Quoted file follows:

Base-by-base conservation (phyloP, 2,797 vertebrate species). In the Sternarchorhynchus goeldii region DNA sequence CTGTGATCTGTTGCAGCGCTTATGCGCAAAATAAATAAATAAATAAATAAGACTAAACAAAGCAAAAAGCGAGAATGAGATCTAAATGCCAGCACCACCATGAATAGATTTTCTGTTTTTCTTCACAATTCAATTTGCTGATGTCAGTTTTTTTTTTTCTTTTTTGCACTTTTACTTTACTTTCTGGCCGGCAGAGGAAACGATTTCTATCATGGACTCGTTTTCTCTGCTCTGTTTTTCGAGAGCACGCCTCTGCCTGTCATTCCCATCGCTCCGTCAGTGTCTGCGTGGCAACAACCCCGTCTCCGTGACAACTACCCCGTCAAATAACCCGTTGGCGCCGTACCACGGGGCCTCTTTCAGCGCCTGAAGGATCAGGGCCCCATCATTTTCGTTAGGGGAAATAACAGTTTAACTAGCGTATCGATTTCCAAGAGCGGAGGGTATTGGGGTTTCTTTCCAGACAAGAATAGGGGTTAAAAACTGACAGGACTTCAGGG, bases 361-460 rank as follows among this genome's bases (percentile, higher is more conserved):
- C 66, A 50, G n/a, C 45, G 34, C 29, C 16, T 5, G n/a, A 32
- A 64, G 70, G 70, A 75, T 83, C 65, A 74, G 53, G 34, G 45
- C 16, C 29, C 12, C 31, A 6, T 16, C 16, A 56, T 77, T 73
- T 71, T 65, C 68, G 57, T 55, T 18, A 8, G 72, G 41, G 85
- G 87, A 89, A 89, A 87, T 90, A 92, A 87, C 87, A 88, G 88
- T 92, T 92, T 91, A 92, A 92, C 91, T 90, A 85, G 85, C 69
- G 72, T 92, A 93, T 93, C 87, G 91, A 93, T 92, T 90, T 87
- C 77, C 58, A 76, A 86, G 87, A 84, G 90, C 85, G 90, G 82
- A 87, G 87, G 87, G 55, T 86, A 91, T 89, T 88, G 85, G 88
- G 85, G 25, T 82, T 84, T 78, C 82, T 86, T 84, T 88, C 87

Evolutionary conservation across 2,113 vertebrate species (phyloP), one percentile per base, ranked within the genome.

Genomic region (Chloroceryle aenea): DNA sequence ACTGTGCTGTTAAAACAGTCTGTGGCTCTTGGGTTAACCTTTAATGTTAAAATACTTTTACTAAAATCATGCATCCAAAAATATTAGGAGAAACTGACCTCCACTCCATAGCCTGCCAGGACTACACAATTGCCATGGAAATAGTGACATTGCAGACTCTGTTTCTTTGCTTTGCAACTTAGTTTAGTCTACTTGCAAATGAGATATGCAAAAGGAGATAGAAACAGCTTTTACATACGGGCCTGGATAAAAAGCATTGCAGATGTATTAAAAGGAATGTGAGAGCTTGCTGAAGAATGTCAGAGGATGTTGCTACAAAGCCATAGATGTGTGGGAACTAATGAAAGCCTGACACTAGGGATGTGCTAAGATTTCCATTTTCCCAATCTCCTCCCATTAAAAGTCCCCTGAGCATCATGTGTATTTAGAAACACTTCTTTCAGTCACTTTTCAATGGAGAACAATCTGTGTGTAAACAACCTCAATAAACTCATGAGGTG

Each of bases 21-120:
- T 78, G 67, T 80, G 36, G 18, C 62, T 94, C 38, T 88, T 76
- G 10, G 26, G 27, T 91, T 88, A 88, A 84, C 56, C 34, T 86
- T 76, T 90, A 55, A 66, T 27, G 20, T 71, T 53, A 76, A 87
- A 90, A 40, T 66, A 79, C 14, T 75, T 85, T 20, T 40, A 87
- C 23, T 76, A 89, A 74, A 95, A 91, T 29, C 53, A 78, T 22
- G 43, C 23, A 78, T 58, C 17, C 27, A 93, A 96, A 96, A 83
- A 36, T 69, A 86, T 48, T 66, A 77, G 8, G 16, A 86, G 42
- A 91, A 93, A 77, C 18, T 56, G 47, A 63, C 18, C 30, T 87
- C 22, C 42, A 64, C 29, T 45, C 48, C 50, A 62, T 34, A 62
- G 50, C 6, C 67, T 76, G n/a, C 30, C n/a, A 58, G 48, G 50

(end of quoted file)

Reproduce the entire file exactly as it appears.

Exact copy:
Base-by-base conservation (phyloP, 2,797 vertebrate species). In the Sternarchorhynchus goeldii region DNA sequence CTGTGATCTGTTGCAGCGCTTATGCGCAAAATAAATAAATAAATAAATAAGACTAAACAAAGCAAAAAGCGAGAATGAGATCTAAATGCCAGCACCACCATGAATAGATTTTCTGTTTTTCTTCACAATTCAATTTGCTGATGTCAGTTTTTTTTTTTCTTTTTTGCACTTTTACTTTACTTTCTGGCCGGCAGAGGAAACGATTTCTATCATGGACTCGTTTTCTCTGCTCTGTTTTTCGAGAGCACGCCTCTGCCTGTCATTCCCATCGCTCCGTCAGTGTCTGCGTGGCAACAACCCCGTCTCCGTGACAACTACCCCGTCAAATAACCCGTTGGCGCCGTACCACGGGGCCTCTTTCAGCGCCTGAAGGATCAGGGCCCCATCATTTTCGTTAGGGGAAATAACAGTTTAACTAGCGTATCGATTTCCAAGAGCGGAGGGTATTGGGGTTTCTTTCCAGACAAGAATAGGGGTTAAAAACTGACAGGACTTCAGGG, bases 361-460 rank as follows among this genome's bases (percentile, higher is more conserved):
- C 66, A 50, G n/a, C 45, G 34, C 29, C 16, T 5, G n/a, A 32
- A 64, G 70, G 70, A 75, T 83, C 65, A 74, G 53, G 34, G 45
- C 16, C 29, C 12, C 31, A 6, T 16, C 16, A 56, T 77, T 73
- T 71, T 65, C 68, G 57, T 55, T 18, A 8, G 72, G 41, G 85
- G 87, A 89, A 89, A 87, T 90, A 92, A 87, C 87, A 88, G 88
- T 92, T 92, T 91, A 92, A 92, C 91, T 90, A 85, G 85, C 69
- G 72, T 92, A 93, T 93, C 87, G 91, A 93, T 92, T 90, T 87
- C 77, C 58, A 76, A 86, G 87, A 84, G 90, C 85, G 90, G 82
- A 87, G 87, G 87, G 55, T 86, A 91, T 89, T 88, G 85, G 88
- G 85, G 25, T 82, T 84, T 78, C 82, T 86, T 84, T 88, C 87

Evolutionary conservation across 2,113 vertebrate species (phyloP), one percentile per base, ranked within the genome.

Genomic region (Chloroceryle aenea): DNA sequence ACTGTGCTGTTAAAACAGTCTGTGGCTCTTGGGTTAACCTTTAATGTTAAAATACTTTTACTAAAATCATGCATCCAAAAATATTAGGAGAAACTGACCTCCACTCCATAGCCTGCCAGGACTACACAATTGCCATGGAAATAGTGACATTGCAGACTCTGTTTCTTTGCTTTGCAACTTAGTTTAGTCTACTTGCAAATGAGATATGCAAAAGGAGATAGAAACAGCTTTTACATACGGGCCTGGATAAAAAGCATTGCAGATGTATTAAAAGGAATGTGAGAGCTTGCTGAAGAATGTCAGAGGATGTTGCTACAAAGCCATAGATGTGTGGGAACTAATGAAAGCCTGACACTAGGGATGTGCTAAGATTTCCATTTTCCCAATCTCCTCCCATTAAAAGTCCCCTGAGCATCATGTGTATTTAGAAACACTTCTTTCAGTCACTTTTCAATGGAGAACAATCTGTGTGTAAACAACCTCAATAAACTCATGAGGTG

Each of bases 21-120:
- T 78, G 67, T 80, G 36, G 18, C 62, T 94, C 38, T 88, T 76
- G 10, G 26, G 27, T 91, T 88, A 88, A 84, C 56, C 34, T 86
- T 76, T 90, A 55, A 66, T 27, G 20, T 71, T 53, A 76, A 87
- A 90, A 40, T 66, A 79, C 14, T 75, T 85, T 20, T 40, A 87
- C 23, T 76, A 89, A 74, A 95, A 91, T 29, C 53, A 78, T 22
- G 43, C 23, A 78, T 58, C 17, C 27, A 93, A 96, A 96, A 83
- A 36, T 69, A 86, T 48, T 66, A 77, G 8, G 16, A 86, G 42
- A 91, A 93, A 77, C 18, T 56, G 47, A 63, C 18, C 30, T 87
- C 22, C 42, A 64, C 29, T 45, C 48, C 50, A 62, T 34, A 62
- G 50, C 6, C 67, T 76, G n/a, C 30, C n/a, A 58, G 48, G 50